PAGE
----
Clearly and Naturally: Ideas for Practicing the Use of Viewpoint Adverbs

  • To practice the difference between adverbs of manner and viewpoint adverbs. Post 5-6 large photos that lend themselves to telling a story (ads from a magazine, clip art, or images on Flickr – for a successful search use actions as key words like argue, kiss, talk, smile). In pairs students must chose 3 photos. For each photo, they must write two sentences about the picture using one of the viewpoint adverbs already presented. One models the use of an adverb of manner, and the other models the use of a viewpoint adverb. Suggested adverbs: clearly, frankly, hopefully, naturally, sadly, strangely. Provide a model.

The man in the red shirt cannot see clearly without his glasses.

Clearly, this is a friendly gathering.

Image from Creative Commons on Flickr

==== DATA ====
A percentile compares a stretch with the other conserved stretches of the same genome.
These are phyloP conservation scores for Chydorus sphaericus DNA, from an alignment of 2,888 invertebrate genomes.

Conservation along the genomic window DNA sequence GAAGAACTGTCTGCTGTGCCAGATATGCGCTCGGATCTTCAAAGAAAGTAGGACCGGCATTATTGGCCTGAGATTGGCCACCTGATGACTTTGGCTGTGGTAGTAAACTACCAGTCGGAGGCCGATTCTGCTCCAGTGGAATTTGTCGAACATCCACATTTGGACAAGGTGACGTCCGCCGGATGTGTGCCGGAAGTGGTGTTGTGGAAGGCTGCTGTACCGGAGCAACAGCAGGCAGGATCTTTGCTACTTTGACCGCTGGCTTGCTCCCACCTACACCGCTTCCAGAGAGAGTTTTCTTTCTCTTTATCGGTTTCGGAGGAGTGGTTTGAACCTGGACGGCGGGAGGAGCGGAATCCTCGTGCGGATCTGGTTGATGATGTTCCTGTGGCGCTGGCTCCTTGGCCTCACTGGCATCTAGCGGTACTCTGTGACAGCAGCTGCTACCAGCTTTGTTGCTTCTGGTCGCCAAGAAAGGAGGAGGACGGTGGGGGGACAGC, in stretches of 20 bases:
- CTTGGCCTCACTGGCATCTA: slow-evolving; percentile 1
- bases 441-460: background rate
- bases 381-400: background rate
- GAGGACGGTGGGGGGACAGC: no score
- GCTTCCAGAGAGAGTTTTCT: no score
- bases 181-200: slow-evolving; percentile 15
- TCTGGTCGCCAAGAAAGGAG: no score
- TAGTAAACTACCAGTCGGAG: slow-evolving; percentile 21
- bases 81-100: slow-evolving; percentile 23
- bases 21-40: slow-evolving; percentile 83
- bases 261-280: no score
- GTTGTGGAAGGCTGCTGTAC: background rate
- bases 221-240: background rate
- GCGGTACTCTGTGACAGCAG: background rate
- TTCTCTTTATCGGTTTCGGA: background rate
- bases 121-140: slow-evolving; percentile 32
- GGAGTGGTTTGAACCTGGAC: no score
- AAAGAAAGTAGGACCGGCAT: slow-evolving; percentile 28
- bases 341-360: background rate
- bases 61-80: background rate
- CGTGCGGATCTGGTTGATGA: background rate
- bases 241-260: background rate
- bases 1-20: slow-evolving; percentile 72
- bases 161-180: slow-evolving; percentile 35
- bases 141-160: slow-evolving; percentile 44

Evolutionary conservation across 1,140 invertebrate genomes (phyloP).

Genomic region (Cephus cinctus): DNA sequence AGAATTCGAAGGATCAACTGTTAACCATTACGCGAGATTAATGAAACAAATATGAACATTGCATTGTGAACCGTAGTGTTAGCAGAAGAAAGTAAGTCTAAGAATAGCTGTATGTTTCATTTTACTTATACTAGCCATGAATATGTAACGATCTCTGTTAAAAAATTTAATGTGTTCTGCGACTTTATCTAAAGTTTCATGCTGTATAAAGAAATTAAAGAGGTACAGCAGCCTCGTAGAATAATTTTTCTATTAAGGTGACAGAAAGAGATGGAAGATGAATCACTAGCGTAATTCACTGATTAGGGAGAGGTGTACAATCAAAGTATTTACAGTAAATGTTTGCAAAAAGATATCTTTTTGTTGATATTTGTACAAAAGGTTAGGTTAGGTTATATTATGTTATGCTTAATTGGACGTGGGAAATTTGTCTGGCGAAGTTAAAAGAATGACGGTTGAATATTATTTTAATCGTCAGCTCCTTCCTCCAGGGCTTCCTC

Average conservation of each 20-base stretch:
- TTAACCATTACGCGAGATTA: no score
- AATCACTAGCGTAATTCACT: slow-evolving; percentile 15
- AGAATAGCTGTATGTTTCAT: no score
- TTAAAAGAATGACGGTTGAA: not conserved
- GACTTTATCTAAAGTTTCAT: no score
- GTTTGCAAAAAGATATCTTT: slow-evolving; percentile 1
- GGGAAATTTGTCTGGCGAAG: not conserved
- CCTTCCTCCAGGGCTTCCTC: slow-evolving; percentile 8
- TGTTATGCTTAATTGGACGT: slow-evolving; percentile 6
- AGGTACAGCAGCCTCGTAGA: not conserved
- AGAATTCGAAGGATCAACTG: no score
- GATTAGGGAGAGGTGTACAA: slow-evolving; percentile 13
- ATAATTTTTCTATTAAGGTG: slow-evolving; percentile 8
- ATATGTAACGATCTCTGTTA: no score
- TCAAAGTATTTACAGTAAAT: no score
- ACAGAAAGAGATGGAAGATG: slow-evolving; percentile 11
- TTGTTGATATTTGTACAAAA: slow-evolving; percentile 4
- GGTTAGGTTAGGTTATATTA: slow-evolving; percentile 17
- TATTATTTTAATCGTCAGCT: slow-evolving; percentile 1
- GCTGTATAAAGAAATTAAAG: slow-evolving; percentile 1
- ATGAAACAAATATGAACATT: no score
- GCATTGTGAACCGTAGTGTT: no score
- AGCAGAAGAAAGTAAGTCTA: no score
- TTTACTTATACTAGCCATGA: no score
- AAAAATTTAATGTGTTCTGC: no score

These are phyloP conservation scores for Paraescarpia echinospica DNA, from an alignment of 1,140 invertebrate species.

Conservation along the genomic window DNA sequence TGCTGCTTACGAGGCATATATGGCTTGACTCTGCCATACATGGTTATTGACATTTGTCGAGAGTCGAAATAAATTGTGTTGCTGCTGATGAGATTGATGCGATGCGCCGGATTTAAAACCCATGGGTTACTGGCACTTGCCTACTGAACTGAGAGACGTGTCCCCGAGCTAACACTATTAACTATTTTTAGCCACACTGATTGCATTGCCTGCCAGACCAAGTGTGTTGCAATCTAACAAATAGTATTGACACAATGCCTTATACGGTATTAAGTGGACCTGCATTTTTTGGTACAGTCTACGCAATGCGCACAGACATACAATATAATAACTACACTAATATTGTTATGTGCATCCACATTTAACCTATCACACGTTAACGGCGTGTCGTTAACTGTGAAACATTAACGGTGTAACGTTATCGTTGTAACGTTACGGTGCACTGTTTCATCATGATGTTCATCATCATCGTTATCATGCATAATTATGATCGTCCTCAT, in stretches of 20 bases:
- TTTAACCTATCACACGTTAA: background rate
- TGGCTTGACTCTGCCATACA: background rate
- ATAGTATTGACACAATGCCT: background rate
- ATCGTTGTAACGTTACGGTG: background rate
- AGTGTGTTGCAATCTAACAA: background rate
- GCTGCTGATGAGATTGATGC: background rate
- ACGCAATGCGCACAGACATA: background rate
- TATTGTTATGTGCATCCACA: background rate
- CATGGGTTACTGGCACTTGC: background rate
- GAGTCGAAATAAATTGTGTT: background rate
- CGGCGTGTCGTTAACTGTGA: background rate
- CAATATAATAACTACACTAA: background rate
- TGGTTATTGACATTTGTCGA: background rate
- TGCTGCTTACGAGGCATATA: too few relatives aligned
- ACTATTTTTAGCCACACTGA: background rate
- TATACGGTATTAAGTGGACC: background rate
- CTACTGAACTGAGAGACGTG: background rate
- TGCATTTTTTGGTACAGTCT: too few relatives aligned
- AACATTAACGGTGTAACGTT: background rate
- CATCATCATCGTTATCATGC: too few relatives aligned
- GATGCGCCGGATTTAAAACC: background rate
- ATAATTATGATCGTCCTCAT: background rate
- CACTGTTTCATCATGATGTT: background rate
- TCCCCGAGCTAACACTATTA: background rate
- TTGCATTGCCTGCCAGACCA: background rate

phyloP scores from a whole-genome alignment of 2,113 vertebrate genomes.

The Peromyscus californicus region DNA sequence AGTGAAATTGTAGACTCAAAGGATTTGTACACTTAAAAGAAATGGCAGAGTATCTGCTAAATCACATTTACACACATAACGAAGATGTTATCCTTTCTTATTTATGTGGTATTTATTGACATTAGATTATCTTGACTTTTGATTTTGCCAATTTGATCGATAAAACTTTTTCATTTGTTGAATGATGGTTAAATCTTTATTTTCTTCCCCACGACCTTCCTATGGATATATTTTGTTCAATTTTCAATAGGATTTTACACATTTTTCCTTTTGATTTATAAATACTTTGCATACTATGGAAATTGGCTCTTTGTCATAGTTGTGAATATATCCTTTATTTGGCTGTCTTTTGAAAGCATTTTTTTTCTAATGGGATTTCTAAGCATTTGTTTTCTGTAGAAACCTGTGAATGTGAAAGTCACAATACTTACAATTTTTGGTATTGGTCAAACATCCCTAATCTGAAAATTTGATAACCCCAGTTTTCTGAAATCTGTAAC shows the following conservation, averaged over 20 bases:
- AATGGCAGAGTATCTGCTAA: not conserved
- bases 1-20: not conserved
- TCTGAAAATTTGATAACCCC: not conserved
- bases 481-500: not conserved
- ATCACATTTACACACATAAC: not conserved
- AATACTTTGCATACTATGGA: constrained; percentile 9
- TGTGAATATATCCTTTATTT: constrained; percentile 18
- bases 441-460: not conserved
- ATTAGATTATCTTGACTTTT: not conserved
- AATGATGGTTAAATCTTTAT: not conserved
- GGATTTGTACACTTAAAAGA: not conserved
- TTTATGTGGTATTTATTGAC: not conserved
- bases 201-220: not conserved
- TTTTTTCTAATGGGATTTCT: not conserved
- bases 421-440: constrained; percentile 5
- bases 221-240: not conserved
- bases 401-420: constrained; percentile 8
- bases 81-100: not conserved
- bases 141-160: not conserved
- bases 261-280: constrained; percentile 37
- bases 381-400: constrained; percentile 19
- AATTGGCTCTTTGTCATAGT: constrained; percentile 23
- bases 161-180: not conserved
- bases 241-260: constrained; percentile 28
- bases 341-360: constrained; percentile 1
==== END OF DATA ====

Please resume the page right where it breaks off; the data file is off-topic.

• To understand the semantics of viewpoint adverbs. Select a text with at least three different viewpoint adverbs (blog, news article, lyrics, etc.) Have students identify whether a given adverb expresses a degree of certainty (apparently, certainly), an evaluation (luckily, unfortunately), or other form of comment (basically, generally). Model:

Tunison, Michael. Fantasy Issues: Scoring Meachem’s Return TD. Go2Media: 2010.

[Commenting on a questionable touchdown.]

“But then Meachen is also an offensive player who didn’t come into the play as a member of the defense. Surely he should be credited as such. Luckily, there is a precedent and some leagues (but obviously not all) have a policy in place to cover such matters.”


  • To put viewpoint adverbs into use. In advance, prepare slips of paper with suitable conversation topics. Suggestions: animal shelters, organic foods, living in a cold climate, credit card debt, the salaries of professional athletes.  In class hold short discussions in small groups. You can call the activity Two-Minute Topics. The idea is for each student to state his or her opinion on a topic and allow for others to briefly comment as well – all in the course of two minutes. The initial speaker must make use of a viewpoint adverb. Example: In our city there’s obviously a need for animal shelters. Be sure the two-minute rule is observed so that each student gets a turn initiating a discussion on a selected topic.

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